What a morning that was: the Quest for the Big Enough Knickers, followed by the Blue Socks SOS and, finally, Daddy Goes On A Muddy Field Adventure!
And home in time for lunch.
Indiana Jones? An old stick-in-the mud by comparison!
‘Feckin’ hell,’ I thought to myself as I rooted through our ironing-pending drawer — aka everything washed and dried stuffed into the bottom of our son’s wardrobe — for a clean pair of knickers for our daughter, ‘I never signed up for this!’
Our daughter was a pulsating ball of anxious energy, frantically brushing her hair, scrubbing her teeth, bickering with her brother and looking for her school PE gear. All at the last minute.
Mom was waiting in the car to bring the pair to school in the village; she was leaving early for a meeting in work.
Forget breakfast. Our girl had slept in. Whose fault? Ours. Why?
We don’t let her have her phone in her room overnight, so no alarm. Yes, she had been called — twice.
Knickers number one and knickers number two were dismissed with a sneering curl of the lip and an indignant swish of her hair — ‘they’re too small /// are you joking, Dad, I never wear them’.
Had she told us this, thrown them out? Duh!
She reached out her free left hand to snap nether garment Number Three from my outstretched hand, and I reminded her once again that since she had PE first, to make sure she had every bit of her uniform in her kit bag.
Not like two weeks ago when she forgot her shirt. The school rang at 10am and Daddy had to drop everything and get to school pronto with the rogue garment.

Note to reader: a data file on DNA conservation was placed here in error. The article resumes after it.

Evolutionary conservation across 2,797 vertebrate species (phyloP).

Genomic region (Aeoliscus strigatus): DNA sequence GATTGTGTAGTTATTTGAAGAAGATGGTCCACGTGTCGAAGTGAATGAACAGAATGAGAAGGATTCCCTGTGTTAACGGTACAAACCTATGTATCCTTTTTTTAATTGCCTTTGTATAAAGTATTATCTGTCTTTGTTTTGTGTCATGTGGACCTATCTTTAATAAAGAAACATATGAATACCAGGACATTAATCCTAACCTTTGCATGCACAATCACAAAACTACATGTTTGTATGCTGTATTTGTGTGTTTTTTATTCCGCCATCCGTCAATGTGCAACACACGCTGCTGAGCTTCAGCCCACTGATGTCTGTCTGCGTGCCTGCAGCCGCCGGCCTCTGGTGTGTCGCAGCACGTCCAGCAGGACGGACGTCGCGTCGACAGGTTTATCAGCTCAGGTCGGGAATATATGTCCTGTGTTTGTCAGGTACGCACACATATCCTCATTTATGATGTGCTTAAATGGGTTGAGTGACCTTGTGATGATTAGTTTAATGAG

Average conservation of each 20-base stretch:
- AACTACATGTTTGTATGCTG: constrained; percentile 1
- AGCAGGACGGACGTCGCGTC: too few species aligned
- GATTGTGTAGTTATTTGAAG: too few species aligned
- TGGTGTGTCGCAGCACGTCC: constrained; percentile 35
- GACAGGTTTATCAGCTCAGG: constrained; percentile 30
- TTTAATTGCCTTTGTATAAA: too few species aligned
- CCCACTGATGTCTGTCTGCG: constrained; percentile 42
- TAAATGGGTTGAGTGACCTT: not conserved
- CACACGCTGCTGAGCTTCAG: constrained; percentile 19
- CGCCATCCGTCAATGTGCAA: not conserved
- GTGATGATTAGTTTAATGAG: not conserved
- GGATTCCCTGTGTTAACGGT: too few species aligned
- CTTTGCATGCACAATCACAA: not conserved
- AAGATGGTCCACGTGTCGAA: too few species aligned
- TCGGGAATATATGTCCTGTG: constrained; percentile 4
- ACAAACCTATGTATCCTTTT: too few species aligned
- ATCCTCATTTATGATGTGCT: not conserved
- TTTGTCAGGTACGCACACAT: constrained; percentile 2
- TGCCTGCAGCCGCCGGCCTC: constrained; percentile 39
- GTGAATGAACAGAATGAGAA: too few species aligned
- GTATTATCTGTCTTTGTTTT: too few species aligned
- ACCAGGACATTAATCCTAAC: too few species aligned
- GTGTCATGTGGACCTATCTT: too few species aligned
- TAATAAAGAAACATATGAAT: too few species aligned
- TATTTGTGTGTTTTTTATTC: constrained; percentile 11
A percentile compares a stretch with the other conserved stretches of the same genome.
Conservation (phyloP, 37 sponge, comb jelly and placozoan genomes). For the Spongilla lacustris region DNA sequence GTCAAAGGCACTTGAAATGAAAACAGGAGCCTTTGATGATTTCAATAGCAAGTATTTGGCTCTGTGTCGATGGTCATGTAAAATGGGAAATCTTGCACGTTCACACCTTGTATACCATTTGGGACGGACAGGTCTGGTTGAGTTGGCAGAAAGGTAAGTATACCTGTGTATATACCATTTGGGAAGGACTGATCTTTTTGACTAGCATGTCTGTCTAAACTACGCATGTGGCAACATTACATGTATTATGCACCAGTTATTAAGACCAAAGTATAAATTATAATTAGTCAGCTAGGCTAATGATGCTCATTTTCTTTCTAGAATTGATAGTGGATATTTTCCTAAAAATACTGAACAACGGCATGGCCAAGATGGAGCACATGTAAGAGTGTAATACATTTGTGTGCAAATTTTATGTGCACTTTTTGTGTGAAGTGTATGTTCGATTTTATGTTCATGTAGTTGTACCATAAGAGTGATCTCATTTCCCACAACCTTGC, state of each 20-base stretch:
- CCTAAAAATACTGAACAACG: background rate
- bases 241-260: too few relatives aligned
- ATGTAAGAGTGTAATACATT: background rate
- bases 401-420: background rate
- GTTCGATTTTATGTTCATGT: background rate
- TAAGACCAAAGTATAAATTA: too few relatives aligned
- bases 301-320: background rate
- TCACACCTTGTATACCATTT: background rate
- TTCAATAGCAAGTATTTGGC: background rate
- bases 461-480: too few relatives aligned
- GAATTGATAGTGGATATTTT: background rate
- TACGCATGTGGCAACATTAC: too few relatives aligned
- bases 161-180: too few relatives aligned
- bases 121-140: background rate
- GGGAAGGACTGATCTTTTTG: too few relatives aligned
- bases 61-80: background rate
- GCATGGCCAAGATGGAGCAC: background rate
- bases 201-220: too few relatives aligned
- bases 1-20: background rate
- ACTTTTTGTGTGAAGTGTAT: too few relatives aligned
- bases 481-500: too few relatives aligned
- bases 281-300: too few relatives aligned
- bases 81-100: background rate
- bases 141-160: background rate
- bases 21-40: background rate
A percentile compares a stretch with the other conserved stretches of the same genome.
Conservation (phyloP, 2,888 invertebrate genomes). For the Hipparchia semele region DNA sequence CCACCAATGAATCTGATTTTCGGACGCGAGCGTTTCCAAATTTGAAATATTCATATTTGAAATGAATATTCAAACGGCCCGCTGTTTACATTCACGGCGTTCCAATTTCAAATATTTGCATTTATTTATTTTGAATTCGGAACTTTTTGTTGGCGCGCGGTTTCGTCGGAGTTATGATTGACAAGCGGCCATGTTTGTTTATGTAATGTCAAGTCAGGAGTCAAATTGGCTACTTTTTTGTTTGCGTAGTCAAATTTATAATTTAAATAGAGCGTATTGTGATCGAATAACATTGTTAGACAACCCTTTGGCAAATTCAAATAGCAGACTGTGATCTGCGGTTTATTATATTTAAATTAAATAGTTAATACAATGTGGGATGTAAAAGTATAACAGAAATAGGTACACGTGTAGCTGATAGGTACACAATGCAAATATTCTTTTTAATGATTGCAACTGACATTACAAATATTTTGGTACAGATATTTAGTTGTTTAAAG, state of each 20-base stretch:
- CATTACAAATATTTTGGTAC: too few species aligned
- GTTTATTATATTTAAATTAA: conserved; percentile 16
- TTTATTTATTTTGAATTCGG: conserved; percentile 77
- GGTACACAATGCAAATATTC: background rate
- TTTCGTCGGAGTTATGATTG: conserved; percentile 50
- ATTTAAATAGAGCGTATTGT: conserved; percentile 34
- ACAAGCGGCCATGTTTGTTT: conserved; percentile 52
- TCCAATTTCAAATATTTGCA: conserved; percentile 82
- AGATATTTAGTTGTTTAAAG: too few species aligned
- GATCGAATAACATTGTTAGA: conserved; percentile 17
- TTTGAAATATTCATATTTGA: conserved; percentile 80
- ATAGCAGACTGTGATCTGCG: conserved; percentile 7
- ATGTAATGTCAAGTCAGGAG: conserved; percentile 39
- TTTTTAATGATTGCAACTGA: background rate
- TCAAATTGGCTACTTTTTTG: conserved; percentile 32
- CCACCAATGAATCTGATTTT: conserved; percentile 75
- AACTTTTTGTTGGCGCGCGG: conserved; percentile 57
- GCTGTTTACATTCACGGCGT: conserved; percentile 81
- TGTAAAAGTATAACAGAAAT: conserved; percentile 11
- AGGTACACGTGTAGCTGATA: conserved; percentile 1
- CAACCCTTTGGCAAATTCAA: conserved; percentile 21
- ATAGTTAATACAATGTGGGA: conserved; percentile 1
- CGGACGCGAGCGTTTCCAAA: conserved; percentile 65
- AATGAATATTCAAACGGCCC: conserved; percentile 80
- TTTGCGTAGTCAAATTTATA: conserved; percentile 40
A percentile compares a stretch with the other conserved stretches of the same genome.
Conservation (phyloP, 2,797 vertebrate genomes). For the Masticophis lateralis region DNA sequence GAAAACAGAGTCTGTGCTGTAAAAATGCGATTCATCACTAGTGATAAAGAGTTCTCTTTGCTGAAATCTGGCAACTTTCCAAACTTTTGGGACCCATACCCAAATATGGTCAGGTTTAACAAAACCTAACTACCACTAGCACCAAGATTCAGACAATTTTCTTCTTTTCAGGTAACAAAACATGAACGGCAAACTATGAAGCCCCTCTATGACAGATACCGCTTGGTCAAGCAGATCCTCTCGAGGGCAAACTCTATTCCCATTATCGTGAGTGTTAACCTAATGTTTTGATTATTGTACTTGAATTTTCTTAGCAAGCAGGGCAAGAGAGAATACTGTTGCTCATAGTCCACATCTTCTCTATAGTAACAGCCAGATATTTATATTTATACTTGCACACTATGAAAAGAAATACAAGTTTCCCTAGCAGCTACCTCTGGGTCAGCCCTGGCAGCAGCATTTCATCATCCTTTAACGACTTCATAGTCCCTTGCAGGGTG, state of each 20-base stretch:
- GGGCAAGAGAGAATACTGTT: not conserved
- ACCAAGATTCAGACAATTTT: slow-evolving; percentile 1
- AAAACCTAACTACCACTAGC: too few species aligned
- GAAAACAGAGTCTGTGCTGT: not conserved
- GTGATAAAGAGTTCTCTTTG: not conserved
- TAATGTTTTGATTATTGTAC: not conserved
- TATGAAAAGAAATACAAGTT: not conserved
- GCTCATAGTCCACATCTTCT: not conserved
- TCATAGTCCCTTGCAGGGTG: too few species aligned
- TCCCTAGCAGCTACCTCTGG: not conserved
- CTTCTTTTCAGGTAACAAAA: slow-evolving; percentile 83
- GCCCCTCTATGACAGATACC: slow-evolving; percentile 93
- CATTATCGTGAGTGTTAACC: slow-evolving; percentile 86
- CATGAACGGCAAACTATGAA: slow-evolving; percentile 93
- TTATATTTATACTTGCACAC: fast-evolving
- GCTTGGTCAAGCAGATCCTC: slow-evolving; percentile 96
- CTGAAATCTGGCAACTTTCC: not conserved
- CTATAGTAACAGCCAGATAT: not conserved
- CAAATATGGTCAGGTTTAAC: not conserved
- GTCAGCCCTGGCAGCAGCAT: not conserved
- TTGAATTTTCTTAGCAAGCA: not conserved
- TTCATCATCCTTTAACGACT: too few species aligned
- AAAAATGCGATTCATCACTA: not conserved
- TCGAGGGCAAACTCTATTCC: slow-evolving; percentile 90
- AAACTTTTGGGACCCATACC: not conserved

“Of course I have everything!” she hissed, as I scooted downstairs to ensure our boy was also good to go.
The phone rang at around 10am:
“Dad, I forgot my school socks — can you bring them down! Now, I need them!!”
Of course it was lashing from the heavens outside, but Bella our terrier needed her run out, so I would bring her down and drop off the socks in the school, which is only seven minutes away on foot.
Normally when I as much as reach for my coat or outdoor shoes, Bella is a yammering bundle of excitement, but now, she just looked up at me from under her eyebrows, from the arm of the couch in the sitting room, as if to say, “No, you go, I’m good here!”
I left her and splashed off across the green and down to the school.
“Oh, she has you wrapped around her little finger,” teased the lovely school secretary.
Job done, and off to the supermarket to get onions for the shepherd’s pie I would be making for dinner, and, I picked up a grand fresh Brennan’s Bread — white, naturally, the ultimate sandwich bread.
For the lousy day that was in it as the lads would love it when they came in from school. Chicken vegetable soup and bread — ‘Yes, you can have Nutella on it!’.
No way was I paying for a plastic shopping bag: “I’ll take one of those paper bags, please”.
Up the laneway for home, already mentally pouring out a lovely little Nespresso latte when I was greeted by this:
Stream overflowing, road impassable. No flowers.